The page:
3. Give a brief overview at the start. Then present the information. Finally review important points.

4. It is often more effective to have bulleted points appear one at a time so the audience listens to the presenter rather than reading the screen.

5. Use a wireless mouse or pick up the wired mouse so you can move around as you speak.

6. If sound effects are used, wait until the sound has finished to speak.

7. If the content is complex, print out the slides so the audience can take notes.

8. Do not turn your back on the audience. Try to position the monitor so you can speak from it.

Adapted from:

1. Bankerd, Kathy. “How to Optimize Projection Technology: Using Fonts, Graphics, and Color to Maximize the Effectiveness of Your Presentation”. Syllabus. November/December 1997.

2. Bird, Linda. “Avoid the Mistakes of PowerPoint Rookies.” Smart Computing. January 2001.

3. Brown, David G. “PowerPoint-Induced Sleep.” Syllabus. January 2001.

Saturday, June 12, 2010

"When you realize you've made a mistake, take immediate steps to correct it."- Dalai Lama
My holidays just started today. Extra class, tuition....books to mark......!!!!At last I have time of my own..... Just imagine my first day of blogging, I slept at 3.......Reading Liza's blog...its great..I love it...Liza good job....its never too late for me isn't it...

Friday, June 11, 2010

Time to create.....logo for the club

Ways of using ICT

ICT inspires education

Farhan's Video clip - SKSB special for the Pengarah visit to SKSB

This video clip was special made by one of my students Farhan. He was one of my Master Kid members and he is a very creative person. He created this video clip just for the "Pengarah Visit " and surprisingly he attached it in my FB the night before the visit. So the next day during the visit I present it to the Pengarah and he was impressed with Farhan's work. The Pengarah appreciated his work. He said he wants to see a proactive student like Farhan and he was surprised to see a student like him in this school.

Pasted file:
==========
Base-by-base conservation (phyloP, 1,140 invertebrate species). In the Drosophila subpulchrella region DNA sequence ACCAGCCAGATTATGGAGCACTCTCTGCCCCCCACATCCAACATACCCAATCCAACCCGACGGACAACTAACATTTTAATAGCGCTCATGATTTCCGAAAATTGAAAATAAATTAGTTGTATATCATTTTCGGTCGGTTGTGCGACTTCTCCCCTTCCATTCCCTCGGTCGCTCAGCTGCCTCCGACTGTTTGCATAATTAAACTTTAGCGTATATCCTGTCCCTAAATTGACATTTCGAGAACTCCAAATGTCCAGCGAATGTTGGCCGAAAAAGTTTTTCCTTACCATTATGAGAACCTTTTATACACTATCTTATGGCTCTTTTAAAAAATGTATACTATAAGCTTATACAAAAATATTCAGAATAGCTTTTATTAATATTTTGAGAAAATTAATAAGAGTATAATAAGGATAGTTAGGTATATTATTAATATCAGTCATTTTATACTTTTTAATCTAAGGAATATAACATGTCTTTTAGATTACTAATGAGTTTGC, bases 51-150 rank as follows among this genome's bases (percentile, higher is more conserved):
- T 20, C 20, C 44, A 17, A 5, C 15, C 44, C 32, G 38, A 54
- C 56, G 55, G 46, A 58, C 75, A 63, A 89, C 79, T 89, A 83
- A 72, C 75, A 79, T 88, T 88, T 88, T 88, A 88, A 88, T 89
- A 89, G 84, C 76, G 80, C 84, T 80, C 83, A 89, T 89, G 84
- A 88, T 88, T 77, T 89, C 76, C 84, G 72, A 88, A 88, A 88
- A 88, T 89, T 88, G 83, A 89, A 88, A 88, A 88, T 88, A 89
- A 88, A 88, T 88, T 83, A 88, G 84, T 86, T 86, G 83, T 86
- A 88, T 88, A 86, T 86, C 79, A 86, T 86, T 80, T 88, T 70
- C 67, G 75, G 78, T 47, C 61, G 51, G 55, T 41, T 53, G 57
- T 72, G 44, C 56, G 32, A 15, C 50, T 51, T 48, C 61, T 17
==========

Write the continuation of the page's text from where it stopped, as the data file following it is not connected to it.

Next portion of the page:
What is Enquiry-Based Learning (EBL)?

“Enquiry-Based Learning inspires students to learn for themselves, bringing a real research-orientated approach to the subject.”

Dr Bill Hutchings

EBL describes an environment in which learning is driven by a process of enquiry owned by the student.

Starting with a ‘scenario’ and with the guidance of a facilitator, students identify their own issues and questions. They then examine the resources they need to research the topic, thereby acquiring the requisite knowledge. Knowledge so gained is more readily retained because it has been acquired by experience and in relation to a real problem.

It is essential that our students are educated for knowledge creation, lifelong learning and leadership. They will take on leading roles in their future working environments: directing change, asking important questions, solving problems and developing new knowledge.

EBL covers a spectrum of approaches, for example:

EBL includes Problem Based Learning, Small scale investigations and Projects and Research

Characteristics of EBL

  • Learning is essentially student-centred, with an emphasis on group work and use of library, web and other information resources.